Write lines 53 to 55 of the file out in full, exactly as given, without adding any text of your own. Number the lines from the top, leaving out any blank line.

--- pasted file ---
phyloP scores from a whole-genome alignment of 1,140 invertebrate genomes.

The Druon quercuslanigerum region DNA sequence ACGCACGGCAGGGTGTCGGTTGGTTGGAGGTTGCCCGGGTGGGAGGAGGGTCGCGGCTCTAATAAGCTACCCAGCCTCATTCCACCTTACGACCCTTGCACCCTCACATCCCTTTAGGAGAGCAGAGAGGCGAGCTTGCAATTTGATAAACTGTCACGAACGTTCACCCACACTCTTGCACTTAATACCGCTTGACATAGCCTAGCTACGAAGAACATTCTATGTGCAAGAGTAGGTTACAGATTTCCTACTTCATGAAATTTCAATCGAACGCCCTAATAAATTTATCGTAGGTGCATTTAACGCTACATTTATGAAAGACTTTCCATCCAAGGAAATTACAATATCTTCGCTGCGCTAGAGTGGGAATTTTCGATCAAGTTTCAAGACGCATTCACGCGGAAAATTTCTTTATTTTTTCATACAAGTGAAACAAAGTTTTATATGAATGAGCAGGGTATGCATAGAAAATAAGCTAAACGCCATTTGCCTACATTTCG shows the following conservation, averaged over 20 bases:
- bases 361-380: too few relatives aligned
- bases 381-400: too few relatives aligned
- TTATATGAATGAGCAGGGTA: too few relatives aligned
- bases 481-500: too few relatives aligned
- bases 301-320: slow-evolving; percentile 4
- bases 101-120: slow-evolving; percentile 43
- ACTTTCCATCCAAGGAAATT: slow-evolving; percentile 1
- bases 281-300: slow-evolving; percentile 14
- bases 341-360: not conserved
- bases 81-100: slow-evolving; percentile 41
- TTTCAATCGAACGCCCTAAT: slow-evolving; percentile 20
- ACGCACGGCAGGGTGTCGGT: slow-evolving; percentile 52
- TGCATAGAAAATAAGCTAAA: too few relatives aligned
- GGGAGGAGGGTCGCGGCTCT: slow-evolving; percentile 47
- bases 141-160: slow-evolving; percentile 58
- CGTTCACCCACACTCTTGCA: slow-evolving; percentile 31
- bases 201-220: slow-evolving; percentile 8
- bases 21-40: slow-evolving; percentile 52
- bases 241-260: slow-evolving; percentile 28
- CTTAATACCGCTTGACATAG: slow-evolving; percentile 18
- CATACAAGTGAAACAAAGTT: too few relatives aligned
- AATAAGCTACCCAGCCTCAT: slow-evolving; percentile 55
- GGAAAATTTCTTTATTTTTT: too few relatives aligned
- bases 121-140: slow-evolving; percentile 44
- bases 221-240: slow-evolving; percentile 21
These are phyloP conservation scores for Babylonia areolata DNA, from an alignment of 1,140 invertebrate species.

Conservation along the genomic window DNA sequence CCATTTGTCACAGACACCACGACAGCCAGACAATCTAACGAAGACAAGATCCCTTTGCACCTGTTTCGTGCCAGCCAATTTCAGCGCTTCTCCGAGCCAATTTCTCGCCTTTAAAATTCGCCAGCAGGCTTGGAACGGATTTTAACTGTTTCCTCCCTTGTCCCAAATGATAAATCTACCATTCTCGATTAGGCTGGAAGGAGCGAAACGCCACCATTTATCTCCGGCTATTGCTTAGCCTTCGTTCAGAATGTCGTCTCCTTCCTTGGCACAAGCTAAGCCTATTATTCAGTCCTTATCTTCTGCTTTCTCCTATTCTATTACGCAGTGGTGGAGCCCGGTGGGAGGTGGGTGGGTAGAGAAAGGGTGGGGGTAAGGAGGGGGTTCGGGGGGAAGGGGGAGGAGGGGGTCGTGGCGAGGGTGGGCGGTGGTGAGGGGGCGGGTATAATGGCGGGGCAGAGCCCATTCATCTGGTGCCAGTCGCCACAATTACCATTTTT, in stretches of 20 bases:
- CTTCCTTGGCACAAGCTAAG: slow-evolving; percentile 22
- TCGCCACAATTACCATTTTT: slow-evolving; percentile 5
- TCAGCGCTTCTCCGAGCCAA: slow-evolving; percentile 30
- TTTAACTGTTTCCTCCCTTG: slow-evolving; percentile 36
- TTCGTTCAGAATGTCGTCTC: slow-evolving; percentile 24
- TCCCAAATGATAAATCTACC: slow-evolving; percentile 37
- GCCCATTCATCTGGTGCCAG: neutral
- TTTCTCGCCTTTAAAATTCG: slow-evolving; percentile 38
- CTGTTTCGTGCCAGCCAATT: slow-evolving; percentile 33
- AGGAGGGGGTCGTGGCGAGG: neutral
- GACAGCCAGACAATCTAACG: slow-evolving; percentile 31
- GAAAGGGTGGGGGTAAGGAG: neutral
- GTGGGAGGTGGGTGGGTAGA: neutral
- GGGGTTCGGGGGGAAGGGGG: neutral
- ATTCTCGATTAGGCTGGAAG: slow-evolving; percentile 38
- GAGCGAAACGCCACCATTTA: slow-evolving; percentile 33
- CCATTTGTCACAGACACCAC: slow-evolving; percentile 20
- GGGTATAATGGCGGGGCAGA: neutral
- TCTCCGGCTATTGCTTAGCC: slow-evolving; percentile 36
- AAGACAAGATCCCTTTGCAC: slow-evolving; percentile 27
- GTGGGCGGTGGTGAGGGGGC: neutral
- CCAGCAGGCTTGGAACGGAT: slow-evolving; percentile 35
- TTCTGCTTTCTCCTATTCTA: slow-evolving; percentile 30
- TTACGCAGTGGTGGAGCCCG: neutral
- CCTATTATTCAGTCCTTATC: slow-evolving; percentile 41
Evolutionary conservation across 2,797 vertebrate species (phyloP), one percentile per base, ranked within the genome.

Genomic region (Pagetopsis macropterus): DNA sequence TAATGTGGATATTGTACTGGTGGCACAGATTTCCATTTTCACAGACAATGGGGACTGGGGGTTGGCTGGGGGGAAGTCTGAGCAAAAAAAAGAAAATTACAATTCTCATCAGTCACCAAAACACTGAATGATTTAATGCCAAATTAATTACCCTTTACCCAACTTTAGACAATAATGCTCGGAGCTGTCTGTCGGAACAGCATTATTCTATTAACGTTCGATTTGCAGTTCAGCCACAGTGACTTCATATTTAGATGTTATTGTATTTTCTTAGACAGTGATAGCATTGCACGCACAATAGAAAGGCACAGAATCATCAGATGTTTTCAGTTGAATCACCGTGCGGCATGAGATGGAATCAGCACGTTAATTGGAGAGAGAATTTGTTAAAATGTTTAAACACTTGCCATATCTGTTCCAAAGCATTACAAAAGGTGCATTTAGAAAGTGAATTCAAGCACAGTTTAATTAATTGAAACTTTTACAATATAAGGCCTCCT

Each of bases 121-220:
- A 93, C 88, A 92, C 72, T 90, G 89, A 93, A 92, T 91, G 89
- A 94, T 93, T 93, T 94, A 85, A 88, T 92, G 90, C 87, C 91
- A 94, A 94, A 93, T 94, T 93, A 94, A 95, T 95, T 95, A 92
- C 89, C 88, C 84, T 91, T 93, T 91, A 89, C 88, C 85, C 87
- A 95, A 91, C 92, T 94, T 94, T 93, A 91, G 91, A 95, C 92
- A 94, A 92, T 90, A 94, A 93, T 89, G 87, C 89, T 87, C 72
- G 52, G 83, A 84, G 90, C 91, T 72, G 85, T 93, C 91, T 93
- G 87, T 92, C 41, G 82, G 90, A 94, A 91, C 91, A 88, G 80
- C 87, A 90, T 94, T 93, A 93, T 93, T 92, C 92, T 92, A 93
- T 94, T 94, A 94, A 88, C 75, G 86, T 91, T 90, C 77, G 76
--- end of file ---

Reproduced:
- TTACGCAGTGGTGGAGCCCG: neutral
- CCTATTATTCAGTCCTTATC: slow-evolving; percentile 41
Evolutionary conservation across 2,797 vertebrate species (phyloP), one percentile per base, ranked within the genome.